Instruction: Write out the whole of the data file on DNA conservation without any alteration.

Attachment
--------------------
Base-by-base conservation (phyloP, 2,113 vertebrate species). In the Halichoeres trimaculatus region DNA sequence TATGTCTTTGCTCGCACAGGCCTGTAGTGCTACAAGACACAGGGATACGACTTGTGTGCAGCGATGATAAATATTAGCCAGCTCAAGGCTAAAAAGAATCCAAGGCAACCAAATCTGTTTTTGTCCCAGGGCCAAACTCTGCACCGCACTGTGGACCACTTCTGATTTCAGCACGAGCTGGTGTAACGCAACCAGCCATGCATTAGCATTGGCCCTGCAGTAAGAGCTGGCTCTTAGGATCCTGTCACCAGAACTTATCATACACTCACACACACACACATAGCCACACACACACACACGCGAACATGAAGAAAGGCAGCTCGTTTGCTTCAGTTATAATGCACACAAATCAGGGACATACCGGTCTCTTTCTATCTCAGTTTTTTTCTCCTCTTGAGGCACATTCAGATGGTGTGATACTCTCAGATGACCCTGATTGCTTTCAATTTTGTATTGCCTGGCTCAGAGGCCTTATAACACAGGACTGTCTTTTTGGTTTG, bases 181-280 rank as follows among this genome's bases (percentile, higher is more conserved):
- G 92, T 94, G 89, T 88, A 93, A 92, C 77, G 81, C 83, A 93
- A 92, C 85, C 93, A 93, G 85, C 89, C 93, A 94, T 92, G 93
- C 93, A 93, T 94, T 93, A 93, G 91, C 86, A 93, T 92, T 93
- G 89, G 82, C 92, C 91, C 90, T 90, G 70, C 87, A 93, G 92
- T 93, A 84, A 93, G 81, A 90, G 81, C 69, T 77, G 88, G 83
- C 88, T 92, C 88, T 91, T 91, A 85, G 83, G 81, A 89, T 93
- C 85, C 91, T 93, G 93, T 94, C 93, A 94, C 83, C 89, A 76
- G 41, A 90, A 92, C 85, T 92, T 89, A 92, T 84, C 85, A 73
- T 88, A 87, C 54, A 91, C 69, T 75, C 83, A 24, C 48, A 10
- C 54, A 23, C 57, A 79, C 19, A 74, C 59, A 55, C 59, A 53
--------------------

Base-by-base conservation (phyloP, 2,113 vertebrate species). In the Halichoeres trimaculatus region DNA sequence TATGTCTTTGCTCGCACAGGCCTGTAGTGCTACAAGACACAGGGATACGACTTGTGTGCAGCGATGATAAATATTAGCCAGCTCAAGGCTAAAAAGAATCCAAGGCAACCAAATCTGTTTTTGTCCCAGGGCCAAACTCTGCACCGCACTGTGGACCACTTCTGATTTCAGCACGAGCTGGTGTAACGCAACCAGCCATGCATTAGCATTGGCCCTGCAGTAAGAGCTGGCTCTTAGGATCCTGTCACCAGAACTTATCATACACTCACACACACACACATAGCCACACACACACACACGCGAACATGAAGAAAGGCAGCTCGTTTGCTTCAGTTATAATGCACACAAATCAGGGACATACCGGTCTCTTTCTATCTCAGTTTTTTTCTCCTCTTGAGGCACATTCAGATGGTGTGATACTCTCAGATGACCCTGATTGCTTTCAATTTTGTATTGCCTGGCTCAGAGGCCTTATAACACAGGACTGTCTTTTTGGTTTG, bases 181-280 rank as follows among this genome's bases (percentile, higher is more conserved):
- G 92, T 94, G 89, T 88, A 93, A 92, C 77, G 81, C 83, A 93
- A 92, C 85, C 93, A 93, G 85, C 89, C 93, A 94, T 92, G 93
- C 93, A 93, T 94, T 93, A 93, G 91, C 86, A 93, T 92, T 93
- G 89, G 82, C 92, C 91, C 90, T 90, G 70, C 87, A 93, G 92
- T 93, A 84, A 93, G 81, A 90, G 81, C 69, T 77, G 88, G 83
- C 88, T 92, C 88, T 91, T 91, A 85, G 83, G 81, A 89, T 93
- C 85, C 91, T 93, G 93, T 94, C 93, A 94, C 83, C 89, A 76
- G 41, A 90, A 92, C 85, T 92, T 89, A 92, T 84, C 85, A 73
- T 88, A 87, C 54, A 91, C 69, T 75, C 83, A 24, C 48, A 10
- C 54, A 23, C 57, A 79, C 19, A 74, C 59, A 55, C 59, A 53